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U.S. Department of Health and Human Services

Inspections, Compliance, Enforcement, and Criminal Investigations

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Goodrich Famrs LLP 16-Jan-02


Public Health Service

Food and Drug Administration

Minneapolis District

240 Hennepin Avenue

Minneapolis, MN 56401-1999

Telephone: 612-334-4100

January 16, 2002




David W. Goodrich


Goodrich Farms, LLP

1947 - 220th Avenue

Deer Park, Wisconsin 54007

Dear Mr. Goodrich:

An investigation at your dairy farm located at Deer Park, WI, conducted by our investigators on January 2, 2002, confirmed that you offered an animal for sale for

slaughter as food in violation of Sections 402(a)(2)(C)(ii) and 402(a)(4) of the Federal

Food, Drug and Cosmetic Act (the Act) and that you may have caused animal drugs

to become adulterated within the meaning of Section 50l(a)(5).

On or about October 26, 2001, you sold a cow (identified as cow #485 in your

records) for slaughter as human food to [redacted]. USDA analysis of tissue samples collected from that animal identified the presence of penicillin at 1.11 ppm in the kidney. A tolerance of 0.05 ppm has been established for residues of penicillin in the edible tissues of cattle (Title 21, Code of Federal Regulations, Part 556.510). The presence of this drug in edible tissue from this animal causes the food to be adulterated within the meaning of Section 402(a)(2)(C)(ii) of the Act.

Our investigation also found that you hold animals under conditions that are so inadequate that diseased animals and/or medicated animals bearing potentially harmful drug residues are likely to enter the food supply. For example, you lack an adequate system for assuring that animals medicated by you have been withheld from slaughter for appropriate periods of time to permit depletion of potentially hazardous residues of drugs from edible tissues. As noted in form FDA-483 issued to you on January 2, 2002, you did not follow the labeled withdrawal time of 10 days after treating your cow #485 with penicillin. Foods from animals held under such conditions are adulterated within the meaning of Section 402(a)(4) of the Act.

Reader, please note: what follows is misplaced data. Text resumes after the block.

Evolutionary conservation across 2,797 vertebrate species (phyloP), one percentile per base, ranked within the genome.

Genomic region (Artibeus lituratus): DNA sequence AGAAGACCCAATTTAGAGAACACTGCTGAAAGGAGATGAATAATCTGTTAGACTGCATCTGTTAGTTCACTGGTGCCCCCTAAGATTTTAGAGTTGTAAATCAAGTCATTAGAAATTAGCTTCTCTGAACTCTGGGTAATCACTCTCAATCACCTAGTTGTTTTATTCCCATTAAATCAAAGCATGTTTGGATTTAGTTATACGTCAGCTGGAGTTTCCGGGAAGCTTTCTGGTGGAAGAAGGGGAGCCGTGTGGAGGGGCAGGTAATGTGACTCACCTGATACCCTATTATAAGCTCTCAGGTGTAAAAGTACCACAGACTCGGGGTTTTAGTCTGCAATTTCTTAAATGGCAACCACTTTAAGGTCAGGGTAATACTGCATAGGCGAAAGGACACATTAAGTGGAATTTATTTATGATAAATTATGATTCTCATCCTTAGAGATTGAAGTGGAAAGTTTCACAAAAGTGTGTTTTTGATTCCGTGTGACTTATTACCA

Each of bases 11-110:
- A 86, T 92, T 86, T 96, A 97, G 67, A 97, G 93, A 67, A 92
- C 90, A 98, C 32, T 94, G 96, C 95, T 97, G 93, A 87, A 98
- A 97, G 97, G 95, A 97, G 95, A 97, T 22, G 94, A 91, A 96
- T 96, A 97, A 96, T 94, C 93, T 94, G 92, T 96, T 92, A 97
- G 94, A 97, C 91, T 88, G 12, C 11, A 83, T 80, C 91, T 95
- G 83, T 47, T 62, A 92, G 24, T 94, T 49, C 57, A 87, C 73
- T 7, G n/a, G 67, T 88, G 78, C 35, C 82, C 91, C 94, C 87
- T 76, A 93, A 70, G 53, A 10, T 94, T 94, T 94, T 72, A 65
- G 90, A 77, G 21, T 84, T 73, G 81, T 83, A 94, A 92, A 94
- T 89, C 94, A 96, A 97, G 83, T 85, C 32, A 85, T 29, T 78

You are adulterating the penicillin drug that your firm uses on cows within the meaning of Section 50 1 (a)(5) when you fail to use the drug in conformance with its approved labeling. Your use of the drug without following the labeled withdrawal period causes the drug to be unsafe to use.

The above is not intended to be an all-inclusive list of violations. As a producer of

animals offered for use as food, you are responsible for ensuring that your overall

operation and the foods you distribute are in compliance with the law.

You should take prompt action to correct the above violations and to establish procedures whereby such violations do not recur. Failure to do so may result in regulatory action without further notice such as seizure and/or injunction.

It is not necessary for you to personally ship an adulterated animal in interstate commerce to be responsible for a violation of the Act. The fact that you caused the adulteration of an animal that was sold and subsequently offered for sale to a slaughterhouse that ships in interstate commerce is sufficient to hold you responsible for a violation of the Act.

You should notify this office in writing within 15 working day of the steps you have taken to bring your firm into compliance with the law. Your response should include each step being taken, that has been taken, or will be taken to correct the violations and prevent their recurrence. If corrective action cannot be completed within 15 working days, state the reason for the delay and the time frame within which the corrections will be completed. Please include copies of any available documentation demonstrating that corrections have been made. Your reply should be addressed to Compliance Officer Timothy G. Philips at the address on the letterhead.


David R. Yost

Acting Director

Minneapolis District